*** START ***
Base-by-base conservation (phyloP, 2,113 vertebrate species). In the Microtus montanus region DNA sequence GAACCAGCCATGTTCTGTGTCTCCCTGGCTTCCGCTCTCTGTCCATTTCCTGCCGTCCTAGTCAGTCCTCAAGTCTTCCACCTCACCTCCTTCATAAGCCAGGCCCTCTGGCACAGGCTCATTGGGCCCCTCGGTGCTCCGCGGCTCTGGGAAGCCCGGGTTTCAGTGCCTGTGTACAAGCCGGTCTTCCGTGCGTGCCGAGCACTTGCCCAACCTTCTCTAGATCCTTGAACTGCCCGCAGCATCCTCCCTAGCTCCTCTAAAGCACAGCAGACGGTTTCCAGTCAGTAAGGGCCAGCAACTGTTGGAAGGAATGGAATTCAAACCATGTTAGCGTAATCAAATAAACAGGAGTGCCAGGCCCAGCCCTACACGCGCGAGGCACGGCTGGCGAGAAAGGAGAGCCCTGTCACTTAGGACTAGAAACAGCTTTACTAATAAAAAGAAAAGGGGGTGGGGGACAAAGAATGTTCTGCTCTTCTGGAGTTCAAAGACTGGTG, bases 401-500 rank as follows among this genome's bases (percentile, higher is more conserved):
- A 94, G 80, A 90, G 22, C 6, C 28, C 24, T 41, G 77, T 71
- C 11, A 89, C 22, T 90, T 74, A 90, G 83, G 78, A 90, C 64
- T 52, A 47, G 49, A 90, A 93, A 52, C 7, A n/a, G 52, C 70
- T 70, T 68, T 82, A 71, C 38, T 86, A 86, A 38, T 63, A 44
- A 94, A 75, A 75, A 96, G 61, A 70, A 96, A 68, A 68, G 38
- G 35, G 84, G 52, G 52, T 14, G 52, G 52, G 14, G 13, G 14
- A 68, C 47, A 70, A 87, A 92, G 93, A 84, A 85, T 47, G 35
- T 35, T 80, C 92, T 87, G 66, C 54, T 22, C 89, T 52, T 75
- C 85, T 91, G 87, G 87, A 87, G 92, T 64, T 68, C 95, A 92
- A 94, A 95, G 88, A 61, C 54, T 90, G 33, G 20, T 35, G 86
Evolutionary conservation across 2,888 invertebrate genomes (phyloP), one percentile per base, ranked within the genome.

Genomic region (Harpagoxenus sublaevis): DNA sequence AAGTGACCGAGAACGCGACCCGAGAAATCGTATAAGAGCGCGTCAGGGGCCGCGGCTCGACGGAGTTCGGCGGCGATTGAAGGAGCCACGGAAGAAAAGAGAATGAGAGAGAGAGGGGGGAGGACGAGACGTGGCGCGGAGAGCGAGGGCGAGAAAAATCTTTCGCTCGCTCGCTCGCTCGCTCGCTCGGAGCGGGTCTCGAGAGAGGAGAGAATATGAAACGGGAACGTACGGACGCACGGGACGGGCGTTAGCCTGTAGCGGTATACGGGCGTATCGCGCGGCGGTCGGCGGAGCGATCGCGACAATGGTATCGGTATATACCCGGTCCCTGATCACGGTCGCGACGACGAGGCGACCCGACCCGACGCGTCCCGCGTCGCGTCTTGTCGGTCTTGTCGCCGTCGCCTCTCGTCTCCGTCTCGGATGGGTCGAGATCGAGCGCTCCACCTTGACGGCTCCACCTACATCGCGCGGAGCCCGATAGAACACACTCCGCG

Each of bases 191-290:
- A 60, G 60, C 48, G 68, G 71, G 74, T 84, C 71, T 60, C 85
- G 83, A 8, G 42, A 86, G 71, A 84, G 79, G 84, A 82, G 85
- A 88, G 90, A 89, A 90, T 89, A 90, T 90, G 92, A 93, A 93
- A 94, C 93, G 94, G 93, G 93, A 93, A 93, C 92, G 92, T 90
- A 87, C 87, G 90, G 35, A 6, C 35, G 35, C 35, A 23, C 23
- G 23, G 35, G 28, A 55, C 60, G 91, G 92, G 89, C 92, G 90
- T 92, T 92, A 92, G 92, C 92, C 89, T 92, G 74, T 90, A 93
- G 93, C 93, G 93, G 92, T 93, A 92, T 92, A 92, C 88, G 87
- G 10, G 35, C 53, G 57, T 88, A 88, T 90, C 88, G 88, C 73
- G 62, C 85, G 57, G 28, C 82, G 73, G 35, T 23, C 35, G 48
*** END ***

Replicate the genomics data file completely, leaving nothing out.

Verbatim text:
Base-by-base conservation (phyloP, 2,113 vertebrate species). In the Microtus montanus region DNA sequence GAACCAGCCATGTTCTGTGTCTCCCTGGCTTCCGCTCTCTGTCCATTTCCTGCCGTCCTAGTCAGTCCTCAAGTCTTCCACCTCACCTCCTTCATAAGCCAGGCCCTCTGGCACAGGCTCATTGGGCCCCTCGGTGCTCCGCGGCTCTGGGAAGCCCGGGTTTCAGTGCCTGTGTACAAGCCGGTCTTCCGTGCGTGCCGAGCACTTGCCCAACCTTCTCTAGATCCTTGAACTGCCCGCAGCATCCTCCCTAGCTCCTCTAAAGCACAGCAGACGGTTTCCAGTCAGTAAGGGCCAGCAACTGTTGGAAGGAATGGAATTCAAACCATGTTAGCGTAATCAAATAAACAGGAGTGCCAGGCCCAGCCCTACACGCGCGAGGCACGGCTGGCGAGAAAGGAGAGCCCTGTCACTTAGGACTAGAAACAGCTTTACTAATAAAAAGAAAAGGGGGTGGGGGACAAAGAATGTTCTGCTCTTCTGGAGTTCAAAGACTGGTG, bases 401-500 rank as follows among this genome's bases (percentile, higher is more conserved):
- A 94, G 80, A 90, G 22, C 6, C 28, C 24, T 41, G 77, T 71
- C 11, A 89, C 22, T 90, T 74, A 90, G 83, G 78, A 90, C 64
- T 52, A 47, G 49, A 90, A 93, A 52, C 7, A n/a, G 52, C 70
- T 70, T 68, T 82, A 71, C 38, T 86, A 86, A 38, T 63, A 44
- A 94, A 75, A 75, A 96, G 61, A 70, A 96, A 68, A 68, G 38
- G 35, G 84, G 52, G 52, T 14, G 52, G 52, G 14, G 13, G 14
- A 68, C 47, A 70, A 87, A 92, G 93, A 84, A 85, T 47, G 35
- T 35, T 80, C 92, T 87, G 66, C 54, T 22, C 89, T 52, T 75
- C 85, T 91, G 87, G 87, A 87, G 92, T 64, T 68, C 95, A 92
- A 94, A 95, G 88, A 61, C 54, T 90, G 33, G 20, T 35, G 86
Evolutionary conservation across 2,888 invertebrate genomes (phyloP), one percentile per base, ranked within the genome.

Genomic region (Harpagoxenus sublaevis): DNA sequence AAGTGACCGAGAACGCGACCCGAGAAATCGTATAAGAGCGCGTCAGGGGCCGCGGCTCGACGGAGTTCGGCGGCGATTGAAGGAGCCACGGAAGAAAAGAGAATGAGAGAGAGAGGGGGGAGGACGAGACGTGGCGCGGAGAGCGAGGGCGAGAAAAATCTTTCGCTCGCTCGCTCGCTCGCTCGCTCGGAGCGGGTCTCGAGAGAGGAGAGAATATGAAACGGGAACGTACGGACGCACGGGACGGGCGTTAGCCTGTAGCGGTATACGGGCGTATCGCGCGGCGGTCGGCGGAGCGATCGCGACAATGGTATCGGTATATACCCGGTCCCTGATCACGGTCGCGACGACGAGGCGACCCGACCCGACGCGTCCCGCGTCGCGTCTTGTCGGTCTTGTCGCCGTCGCCTCTCGTCTCCGTCTCGGATGGGTCGAGATCGAGCGCTCCACCTTGACGGCTCCACCTACATCGCGCGGAGCCCGATAGAACACACTCCGCG

Each of bases 191-290:
- A 60, G 60, C 48, G 68, G 71, G 74, T 84, C 71, T 60, C 85
- G 83, A 8, G 42, A 86, G 71, A 84, G 79, G 84, A 82, G 85
- A 88, G 90, A 89, A 90, T 89, A 90, T 90, G 92, A 93, A 93
- A 94, C 93, G 94, G 93, G 93, A 93, A 93, C 92, G 92, T 90
- A 87, C 87, G 90, G 35, A 6, C 35, G 35, C 35, A 23, C 23
- G 23, G 35, G 28, A 55, C 60, G 91, G 92, G 89, C 92, G 90
- T 92, T 92, A 92, G 92, C 92, C 89, T 92, G 74, T 90, A 93
- G 93, C 93, G 93, G 92, T 93, A 92, T 92, A 92, C 88, G 87
- G 10, G 35, C 53, G 57, T 88, A 88, T 90, C 88, G 88, C 73
- G 62, C 85, G 57, G 28, C 82, G 73, G 35, T 23, C 35, G 48